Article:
|Ethnic and Gender Gaps|
|Direct Mail to Persuade Voters|
|Direct Mail to Hit Your Opponent|
|Direct Mail on a Budget|
Whereas canvassing is about activating voters who are inclined to vote for your candidate according to the past voting patterns of their neighborhood, direct mail is about activating voters around a specific issue that transcends voting tendencies. As discussed in the chapter on brochures, the first thing you do with your campaign committee is to develop a theme and message for the campaign. Remember, to develop a theme, you look for external forces outside of the campaign. Find indicators to predict where your community is going or wants to go, as well as the opportunities and constraints. You also look for fears, concerns, worries, hopes, and dreams of your constituency. Your message is how you communicate this theme to the voter in a concise sentence or two. Through the process of identifying why and who will vote for your cause, you identify groups with which your candidate or campaign will develop a relationship. This process and the message are developed early to activate special interest support that can lead to endorsements, money, and, yes, votes.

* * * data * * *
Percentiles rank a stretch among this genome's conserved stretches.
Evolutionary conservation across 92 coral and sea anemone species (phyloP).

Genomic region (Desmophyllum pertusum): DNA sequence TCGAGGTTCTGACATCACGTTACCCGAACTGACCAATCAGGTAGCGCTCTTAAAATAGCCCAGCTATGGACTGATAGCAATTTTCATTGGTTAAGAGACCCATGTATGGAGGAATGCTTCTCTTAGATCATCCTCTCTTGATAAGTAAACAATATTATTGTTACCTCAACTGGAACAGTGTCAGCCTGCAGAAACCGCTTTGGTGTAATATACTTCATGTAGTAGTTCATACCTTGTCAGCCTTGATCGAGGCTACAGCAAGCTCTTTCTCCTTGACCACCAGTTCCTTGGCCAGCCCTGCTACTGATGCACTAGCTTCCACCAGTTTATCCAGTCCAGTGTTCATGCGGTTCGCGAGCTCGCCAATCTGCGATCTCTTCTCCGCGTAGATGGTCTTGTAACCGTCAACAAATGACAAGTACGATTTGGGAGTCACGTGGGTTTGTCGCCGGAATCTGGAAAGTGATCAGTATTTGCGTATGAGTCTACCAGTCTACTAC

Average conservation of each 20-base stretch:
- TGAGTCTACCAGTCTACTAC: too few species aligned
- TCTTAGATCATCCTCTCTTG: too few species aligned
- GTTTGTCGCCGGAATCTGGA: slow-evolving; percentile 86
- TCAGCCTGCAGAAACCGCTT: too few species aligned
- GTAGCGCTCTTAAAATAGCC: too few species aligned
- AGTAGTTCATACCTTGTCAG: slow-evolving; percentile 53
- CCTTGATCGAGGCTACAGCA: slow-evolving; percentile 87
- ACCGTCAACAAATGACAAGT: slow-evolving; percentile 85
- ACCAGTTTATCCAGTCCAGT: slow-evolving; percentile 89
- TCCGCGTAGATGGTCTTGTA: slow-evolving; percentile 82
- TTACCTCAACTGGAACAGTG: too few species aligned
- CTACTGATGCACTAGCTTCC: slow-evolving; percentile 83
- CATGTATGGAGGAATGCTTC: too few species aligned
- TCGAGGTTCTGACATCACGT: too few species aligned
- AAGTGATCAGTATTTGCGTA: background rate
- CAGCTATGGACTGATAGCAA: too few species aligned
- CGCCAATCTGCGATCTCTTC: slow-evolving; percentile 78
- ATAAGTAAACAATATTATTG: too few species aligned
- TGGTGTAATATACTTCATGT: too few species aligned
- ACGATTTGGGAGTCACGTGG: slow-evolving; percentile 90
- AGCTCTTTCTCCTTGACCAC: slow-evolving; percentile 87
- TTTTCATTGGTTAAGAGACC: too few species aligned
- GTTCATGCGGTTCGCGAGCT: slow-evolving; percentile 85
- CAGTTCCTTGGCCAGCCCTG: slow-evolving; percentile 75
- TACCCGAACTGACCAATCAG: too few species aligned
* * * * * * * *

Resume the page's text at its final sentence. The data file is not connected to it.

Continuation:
Direct mail can cultivate a relationship between your campaign and the voters based on issues. These issues should resonate with your base vote and the swing vote. The purpose is to lock in your base vote and move swing voters your way, regardless of party affiliation or prior voting tendencies.
are not a group
apart. They in-
the moral tone of
the society in
which they live."
-- John F.|
For example, you are working for a pro-choice Republican running against an anti-choice Democrat. You have a list of pro-choice voters who tend to vote party. Your job is to point out to swing voters that their Democrat is anti-choice. You're banking on their ide